How to find and use mental health accommodations in the workplace

Vega Cloud
4 min readMay 9, 2024

Written by: Kyra Bliesner, Digital Marketing Specialist, Vega Cloud

Disclaimer: I am not a doctor or licensed psychologist; this post aims to spread mental health awareness and resources.

Considering Mental Health Awareness Month, it’s important to remind yourself and others of the resources available for employees with mental health conditions.

My background

I have been diagnosed with ADHD and other mental health conditions. I have an ADA service dog who comes to work with me and helps me with tasks and structure. Over the last ten to fifteen years, I have had the opportunity to use various different mental health professionals. I've created a list of tools and strategies I use to adjust my workflow for my disabilities.

1. It’s important that you have a thorough understanding of your personal challenges so that you can approach them with the right mindset and resources.

The first and most important step in gathering resources is ensuring you are knowledgeable and have accepted your diagnosis or challenges. I recommend starting with your mental health team, this can include psychologists, psychiatrists, outpatient and in-patient resources, and primary care doctors. This is important later when I talk about “one-size” solutions.

2. Research federal and state laws.

For myself, I researched federal laws and Washington state laws. I did a lot of reading and research and first highlighted what I thought would be helpful for me. Then, I took all of it to my mental health team, and together, we decided what would be best for me and my disabilities.

For myself, “Flexible Workplace and Breaks” from the accommodations for employees with mental health issues by the U.S. Department of Labor was something my job already had in place and I utilized that with my service dog. I also use some of the recommended “modifications, equipment/technology, job duties, and management/supervision practices” suggested by the U.S. Department of Labor as reasonable accommodations.

3. Remember, not all accommodations are “one-size-fits-all” mental health diagnoses.

As an example, in “Accommodations for Employees with Mental Health Conditions” from the U.S. Department of Labor, “reductions or removal of distractions” may work for some but also may work against others who use the Body doubling technique (a popular ADHD coping skill) to get their work done. This is important when talking to your mental health team and your management at work.

We are all human and trying to navigate the world; knowing this, sometimes we don’t know if things will work for us until we try it. If an accommodation doesn’t work, it’s perfectly acceptable. It just means you need to re-evaluate with your mental health team and HR and try something new.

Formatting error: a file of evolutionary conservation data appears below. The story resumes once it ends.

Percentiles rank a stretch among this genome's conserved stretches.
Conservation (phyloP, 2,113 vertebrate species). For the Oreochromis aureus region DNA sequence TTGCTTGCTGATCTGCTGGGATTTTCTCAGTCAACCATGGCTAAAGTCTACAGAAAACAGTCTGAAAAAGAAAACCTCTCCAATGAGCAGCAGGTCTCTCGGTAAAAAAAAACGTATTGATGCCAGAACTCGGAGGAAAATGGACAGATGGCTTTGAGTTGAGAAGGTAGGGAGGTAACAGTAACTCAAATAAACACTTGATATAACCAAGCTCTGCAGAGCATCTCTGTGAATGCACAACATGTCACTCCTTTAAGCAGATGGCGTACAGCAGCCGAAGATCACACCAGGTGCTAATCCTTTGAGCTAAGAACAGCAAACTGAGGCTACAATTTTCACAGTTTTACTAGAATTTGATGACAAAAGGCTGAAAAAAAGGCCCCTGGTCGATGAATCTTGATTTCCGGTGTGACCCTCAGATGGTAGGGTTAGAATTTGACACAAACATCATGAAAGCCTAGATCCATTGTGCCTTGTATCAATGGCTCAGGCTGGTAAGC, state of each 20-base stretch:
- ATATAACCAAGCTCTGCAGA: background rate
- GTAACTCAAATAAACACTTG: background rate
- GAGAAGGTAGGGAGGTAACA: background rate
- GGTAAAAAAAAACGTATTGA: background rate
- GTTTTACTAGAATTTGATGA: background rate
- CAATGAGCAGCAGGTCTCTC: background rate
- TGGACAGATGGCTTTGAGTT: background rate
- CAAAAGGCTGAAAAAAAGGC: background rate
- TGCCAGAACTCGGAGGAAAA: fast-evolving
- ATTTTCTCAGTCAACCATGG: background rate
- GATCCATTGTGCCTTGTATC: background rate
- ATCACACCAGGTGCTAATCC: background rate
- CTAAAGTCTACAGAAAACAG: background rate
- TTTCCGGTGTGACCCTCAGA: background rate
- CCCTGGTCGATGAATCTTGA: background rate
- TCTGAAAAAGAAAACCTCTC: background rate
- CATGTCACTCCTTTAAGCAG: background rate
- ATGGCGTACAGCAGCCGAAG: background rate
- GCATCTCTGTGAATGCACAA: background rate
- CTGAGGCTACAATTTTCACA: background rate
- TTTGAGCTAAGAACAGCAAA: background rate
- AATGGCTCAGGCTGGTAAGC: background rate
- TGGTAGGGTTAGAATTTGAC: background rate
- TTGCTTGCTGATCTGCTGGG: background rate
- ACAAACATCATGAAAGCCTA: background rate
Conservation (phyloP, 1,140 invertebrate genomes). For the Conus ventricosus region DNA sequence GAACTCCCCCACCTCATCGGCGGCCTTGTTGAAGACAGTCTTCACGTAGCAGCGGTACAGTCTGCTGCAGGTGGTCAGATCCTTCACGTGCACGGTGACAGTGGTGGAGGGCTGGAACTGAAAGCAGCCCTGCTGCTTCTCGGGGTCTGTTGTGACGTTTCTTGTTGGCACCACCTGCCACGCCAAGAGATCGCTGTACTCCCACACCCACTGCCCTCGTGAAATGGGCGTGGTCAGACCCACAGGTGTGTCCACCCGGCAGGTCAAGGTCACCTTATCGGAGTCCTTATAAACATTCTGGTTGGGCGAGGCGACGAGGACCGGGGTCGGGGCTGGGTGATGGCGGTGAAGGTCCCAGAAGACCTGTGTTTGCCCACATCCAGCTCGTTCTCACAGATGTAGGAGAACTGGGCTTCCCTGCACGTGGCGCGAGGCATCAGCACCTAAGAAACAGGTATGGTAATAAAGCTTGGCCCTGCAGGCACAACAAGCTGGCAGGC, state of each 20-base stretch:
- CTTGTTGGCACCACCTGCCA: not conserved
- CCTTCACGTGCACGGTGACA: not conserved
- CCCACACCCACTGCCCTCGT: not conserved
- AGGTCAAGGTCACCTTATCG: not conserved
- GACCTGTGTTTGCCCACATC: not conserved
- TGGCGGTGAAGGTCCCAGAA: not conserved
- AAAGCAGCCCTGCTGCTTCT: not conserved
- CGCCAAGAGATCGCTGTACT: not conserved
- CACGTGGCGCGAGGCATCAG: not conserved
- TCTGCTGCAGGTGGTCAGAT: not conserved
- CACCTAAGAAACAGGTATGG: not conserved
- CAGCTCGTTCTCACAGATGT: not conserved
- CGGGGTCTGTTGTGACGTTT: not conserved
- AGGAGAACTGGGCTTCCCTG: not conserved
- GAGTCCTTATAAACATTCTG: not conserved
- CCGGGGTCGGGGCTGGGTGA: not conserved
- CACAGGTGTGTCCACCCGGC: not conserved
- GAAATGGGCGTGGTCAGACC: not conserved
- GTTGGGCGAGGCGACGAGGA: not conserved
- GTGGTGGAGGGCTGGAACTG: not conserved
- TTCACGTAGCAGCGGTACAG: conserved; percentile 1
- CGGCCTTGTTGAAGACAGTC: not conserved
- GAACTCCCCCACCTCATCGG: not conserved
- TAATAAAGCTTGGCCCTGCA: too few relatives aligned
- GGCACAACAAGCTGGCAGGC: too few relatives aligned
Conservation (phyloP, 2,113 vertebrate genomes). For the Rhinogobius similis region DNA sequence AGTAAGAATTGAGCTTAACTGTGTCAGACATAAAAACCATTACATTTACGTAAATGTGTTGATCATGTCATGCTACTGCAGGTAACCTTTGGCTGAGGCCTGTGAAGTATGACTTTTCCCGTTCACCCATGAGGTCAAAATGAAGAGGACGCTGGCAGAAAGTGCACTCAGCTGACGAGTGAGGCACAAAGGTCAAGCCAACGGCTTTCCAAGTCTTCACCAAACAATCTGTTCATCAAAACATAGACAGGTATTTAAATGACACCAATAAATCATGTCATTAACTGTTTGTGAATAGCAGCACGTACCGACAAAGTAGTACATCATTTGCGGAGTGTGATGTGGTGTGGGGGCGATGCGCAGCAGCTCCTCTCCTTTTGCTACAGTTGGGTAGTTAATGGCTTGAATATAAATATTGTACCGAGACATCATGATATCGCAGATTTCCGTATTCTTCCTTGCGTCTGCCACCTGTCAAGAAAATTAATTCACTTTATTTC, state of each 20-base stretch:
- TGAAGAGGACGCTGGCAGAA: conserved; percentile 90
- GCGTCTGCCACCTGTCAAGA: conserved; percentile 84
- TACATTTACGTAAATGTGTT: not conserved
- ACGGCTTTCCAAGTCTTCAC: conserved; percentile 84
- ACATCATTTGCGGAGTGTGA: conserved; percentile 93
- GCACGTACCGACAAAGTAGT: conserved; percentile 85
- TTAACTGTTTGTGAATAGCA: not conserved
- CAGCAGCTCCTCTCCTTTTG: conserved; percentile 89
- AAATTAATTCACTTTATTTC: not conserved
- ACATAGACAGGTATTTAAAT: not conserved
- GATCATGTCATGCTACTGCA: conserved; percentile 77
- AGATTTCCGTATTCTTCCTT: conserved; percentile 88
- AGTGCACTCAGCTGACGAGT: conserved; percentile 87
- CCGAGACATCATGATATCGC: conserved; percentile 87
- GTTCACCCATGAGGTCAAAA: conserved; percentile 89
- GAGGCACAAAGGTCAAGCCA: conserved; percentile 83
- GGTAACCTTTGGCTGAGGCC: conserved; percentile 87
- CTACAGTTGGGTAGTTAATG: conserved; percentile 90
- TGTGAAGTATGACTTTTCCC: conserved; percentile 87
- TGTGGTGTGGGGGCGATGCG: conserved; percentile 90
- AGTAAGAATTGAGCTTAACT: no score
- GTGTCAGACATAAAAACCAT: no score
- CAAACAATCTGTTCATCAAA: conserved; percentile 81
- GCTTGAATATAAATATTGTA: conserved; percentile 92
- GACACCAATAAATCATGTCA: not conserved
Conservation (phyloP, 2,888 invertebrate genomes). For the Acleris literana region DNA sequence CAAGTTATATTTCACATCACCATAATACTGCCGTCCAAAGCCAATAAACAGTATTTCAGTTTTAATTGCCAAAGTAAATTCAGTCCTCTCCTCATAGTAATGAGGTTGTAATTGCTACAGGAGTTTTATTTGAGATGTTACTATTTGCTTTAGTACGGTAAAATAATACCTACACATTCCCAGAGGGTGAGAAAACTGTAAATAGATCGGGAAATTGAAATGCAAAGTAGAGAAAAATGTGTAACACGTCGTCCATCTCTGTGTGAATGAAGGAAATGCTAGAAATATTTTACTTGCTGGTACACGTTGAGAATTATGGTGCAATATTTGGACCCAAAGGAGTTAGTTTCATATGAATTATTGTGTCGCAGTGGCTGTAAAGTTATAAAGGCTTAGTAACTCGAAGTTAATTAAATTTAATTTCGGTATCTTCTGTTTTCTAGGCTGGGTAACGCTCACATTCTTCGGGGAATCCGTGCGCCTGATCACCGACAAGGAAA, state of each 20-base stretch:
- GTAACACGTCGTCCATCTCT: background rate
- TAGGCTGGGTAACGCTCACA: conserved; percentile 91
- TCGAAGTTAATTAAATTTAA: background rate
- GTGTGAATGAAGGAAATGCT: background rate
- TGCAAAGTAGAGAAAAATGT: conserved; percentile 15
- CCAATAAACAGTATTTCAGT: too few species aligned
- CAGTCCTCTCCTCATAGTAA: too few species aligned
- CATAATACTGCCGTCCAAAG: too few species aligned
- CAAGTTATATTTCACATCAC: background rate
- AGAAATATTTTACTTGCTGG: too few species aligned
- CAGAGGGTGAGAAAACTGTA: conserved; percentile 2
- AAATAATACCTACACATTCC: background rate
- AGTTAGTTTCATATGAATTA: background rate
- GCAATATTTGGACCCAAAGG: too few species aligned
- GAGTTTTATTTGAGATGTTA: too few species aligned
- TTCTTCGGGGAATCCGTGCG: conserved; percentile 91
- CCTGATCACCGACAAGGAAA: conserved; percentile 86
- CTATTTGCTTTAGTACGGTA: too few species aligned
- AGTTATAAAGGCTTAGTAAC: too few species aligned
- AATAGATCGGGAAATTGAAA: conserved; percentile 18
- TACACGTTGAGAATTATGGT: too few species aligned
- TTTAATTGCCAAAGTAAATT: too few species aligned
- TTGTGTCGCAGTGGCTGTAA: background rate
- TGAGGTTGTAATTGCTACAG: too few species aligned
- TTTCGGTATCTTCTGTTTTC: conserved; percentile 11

4. Work with your Leadership team

It’s important for both employees and managers to remember that kindness can make a significant difference. It can truly change how we interact with one another and have a positive impact on our work environment. Approaching a manager for accommodations can be intimidating, but it's important to remember that a supportive manager typically wants their team members to succeed. The right accommodations can sometimes be the difference between great work and delayed work.

As an example, at the beginning of my career, I struggled with setting boundaries to avoid burnout. I worked with HR and my manager to limit the priority labels on my workload. I also worked with my mental health team to be more honest about how much work I could handle while still being productive.

5. Advocate for yourself

Remember that people are not entitled to your mental health diagnoses (excluding those in leadership who help you get the accommodations you need, ex, managers, leadership, etc.). You do not have to disclose your mental health to other people you work with. Remember to advocate for yourself and not allow people to bully or harass you.

It's always okay to share only what you are comfortable with. If there is something you don't want to share, you can say, "I'm not comfortable sharing this at work.”

6. Remember that you’re not alone.

In life-threatening situations, call 911 or go to the nearest emergency room. If you are suicidal or in emotional distress, consider using the 988 Suicide & Crisis Lifeline. Here is a guide on finding help for mental health:

Thank you for listening to my story. I hope you learned something new or gained a new perspective. Happy mental health awareness month!

Disclaimer: I am not a doctor or licensed psychologist. The purpose of this blog is to spread awareness and knowledge of resources.


U.S. Department of Labor

Accommodations for Employees with Mental Health Conditions

U.S. Equal Employment Opportunity Commission:

Depression, PTSD, & Other Mental Health Conditions in the Workplace: Your Legal Rights:

Enforcement Guidance on the ADA and Psychiatric Disabilities

Americans with disabilities act (ADA):

How to find help for mental health:

Washington State Resources:

Washington State Enterprise Reasonable Accommodations procedures:,and%20privileges%20of%20employment%20that

Law against discrimination (WLAD)

ADHD resources:

What is a “body double,” and why does it help:

My personal favorite ADHD resources:



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